Arizona Crop Information Site logo
University of Arizona
Vegetable IPM Updates Archive
Cooperative Extension
Pest Activity in Late Produce Crops (March 7, 2018)
Aphids: In the past two weeks, aphid populations remained relatively low due to the cooler weather we have experienced. However, with the weather expected to increase back into the 80’s for the next 10 days, PCAs should be on the lookout for foxglove and lettuce aphids on late season lettuce. Green peach aphids remain abundant on cole crops; we can find hundreds of aphids per plant on small cabbage and broccoli at the Yuma Ag Center (YAC). Because aphid species are inherently different in their susceptibility to insecticides, the proper choice of product is important for achieving adequate control. In my lettuce trials, to date Movento, Sequoia, Sivanto, and Beleaf have provided the most consistent knockdown and residual control of green peach and foxglove aphids.

Thrips: Similarly, thrips were becoming quite abundant until the cooler weather appeared. Over the past 2 weeks thrips numbers have actually decreased in trials conducted at YAC. However, if dry conditions prevail, PCAs should expect thrips numbers to rapidly increase with the warmer weather. They should also expect thrips adults to begin migrating into late season lettuce fields from recently harvested fields. This can often make chemical control of thrips populations very difficult, particularly in March, as thrips adults may continually re-infest fields following spray applications. See the Thrips Control Chart 2018 for more information.

Corn Earworm: We have had no reports of corn earworm larvae showing up in head lettuce from local PCAs. We are also not finding CEW on head lettuce plaots at YAC, in fact it is rare to find a cabbage looper or beet armyworm. However, we did have a pheromone trap spike last week in the Yuma Valley. Since, March and April are historically the time when spring lettuce tends to be infested heaviest by earworms, PCAs should consider intensifying their scouting efforts and begin tightening their spray intervals on the last remaining head lettuce fields. For more information see Corn Earworm Management on Desert Produce.

Diamondback Moth (DBM): Compared to this time last year, DBM is almost non-existent. We can still find larvae on older cabbage at YAC, but they are very low on younger plantings. The several PCAs I have spoken to recently have reported that DBM is not an issue on spring cole crops this year. Similarly, pheromone trap catches are down, particularly over the past 2 weeks (see DBM Trap Network). If larvae do become abundant in late cabbage, based on trials conducted this fall, all the key insecticide products (including diamides) used to control DBM larvae should provide control.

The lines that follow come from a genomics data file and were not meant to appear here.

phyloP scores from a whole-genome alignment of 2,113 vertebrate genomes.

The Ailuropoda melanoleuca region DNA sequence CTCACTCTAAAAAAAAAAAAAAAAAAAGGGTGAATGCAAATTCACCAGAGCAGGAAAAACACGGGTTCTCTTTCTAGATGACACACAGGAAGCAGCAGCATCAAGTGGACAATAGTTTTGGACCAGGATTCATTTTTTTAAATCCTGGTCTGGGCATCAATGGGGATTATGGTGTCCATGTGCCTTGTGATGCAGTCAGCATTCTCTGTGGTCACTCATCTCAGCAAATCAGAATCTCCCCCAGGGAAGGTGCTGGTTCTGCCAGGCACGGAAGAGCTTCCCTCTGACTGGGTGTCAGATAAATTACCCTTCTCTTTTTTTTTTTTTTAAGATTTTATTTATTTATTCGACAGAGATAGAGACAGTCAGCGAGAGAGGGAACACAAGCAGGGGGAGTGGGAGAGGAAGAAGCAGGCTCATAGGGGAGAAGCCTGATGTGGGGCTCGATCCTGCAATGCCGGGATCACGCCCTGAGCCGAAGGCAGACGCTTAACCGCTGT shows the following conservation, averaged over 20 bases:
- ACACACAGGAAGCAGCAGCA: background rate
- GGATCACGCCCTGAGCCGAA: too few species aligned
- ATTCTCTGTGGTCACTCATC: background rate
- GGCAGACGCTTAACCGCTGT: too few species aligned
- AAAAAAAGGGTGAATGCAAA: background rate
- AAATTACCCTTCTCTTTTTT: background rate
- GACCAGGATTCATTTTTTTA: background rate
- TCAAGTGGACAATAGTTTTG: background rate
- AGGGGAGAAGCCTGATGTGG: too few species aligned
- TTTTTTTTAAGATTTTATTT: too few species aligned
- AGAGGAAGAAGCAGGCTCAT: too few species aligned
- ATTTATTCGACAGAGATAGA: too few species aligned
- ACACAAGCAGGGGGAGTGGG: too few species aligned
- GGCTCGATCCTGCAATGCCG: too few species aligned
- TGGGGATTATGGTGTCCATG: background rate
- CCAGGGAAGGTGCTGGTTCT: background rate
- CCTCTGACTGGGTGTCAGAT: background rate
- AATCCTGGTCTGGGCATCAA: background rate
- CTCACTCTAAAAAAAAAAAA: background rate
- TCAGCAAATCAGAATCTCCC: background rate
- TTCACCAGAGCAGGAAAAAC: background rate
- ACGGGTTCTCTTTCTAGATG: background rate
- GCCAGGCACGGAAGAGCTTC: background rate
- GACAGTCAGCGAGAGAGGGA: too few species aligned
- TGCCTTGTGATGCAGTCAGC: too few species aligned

Name the Insect
Western Bean Cutworm Eggs

Areawide Diamondback Moth Trapping Network

In response to the recent outbreaks of Diamondback moth (DBM) , Plutella xylostella in Yuma, we have established a pheromone trap network designed to monitor the activity and movement of adult populations of DBM. PCAs have had difficulty controlling DBM in cabbage, broccoli and cauliflower since October. Traps have been placed in Roll, Wellton, Dome Valley, Gila Valley and Yuma Valley in locations where cole crops are presently being grown or in areas where infestations were known to occur this fall.

Click here to see results of DBM pheromone trap network.

Remember, When in Doubt . . . . . “SCOUT”

video link

To contact John Palumbo go

For questions or comments on any of the topics please contact Marco Pena at the Yuma Agricultural Center.
College of Agriculture, The University of Arizona, Tucson, AZ.

Home | Cotton | Veggies | Forages | Grains | Citrus | Crop x Crop
Insects | Diseases| Weeds | Pesticides | Economics | News | Weather | Research | Photos | Contacts | General Info.

Copyright © 2001 University of Arizona,
College of Agriculture and Life Sciences
Webmaster: Al Fournier (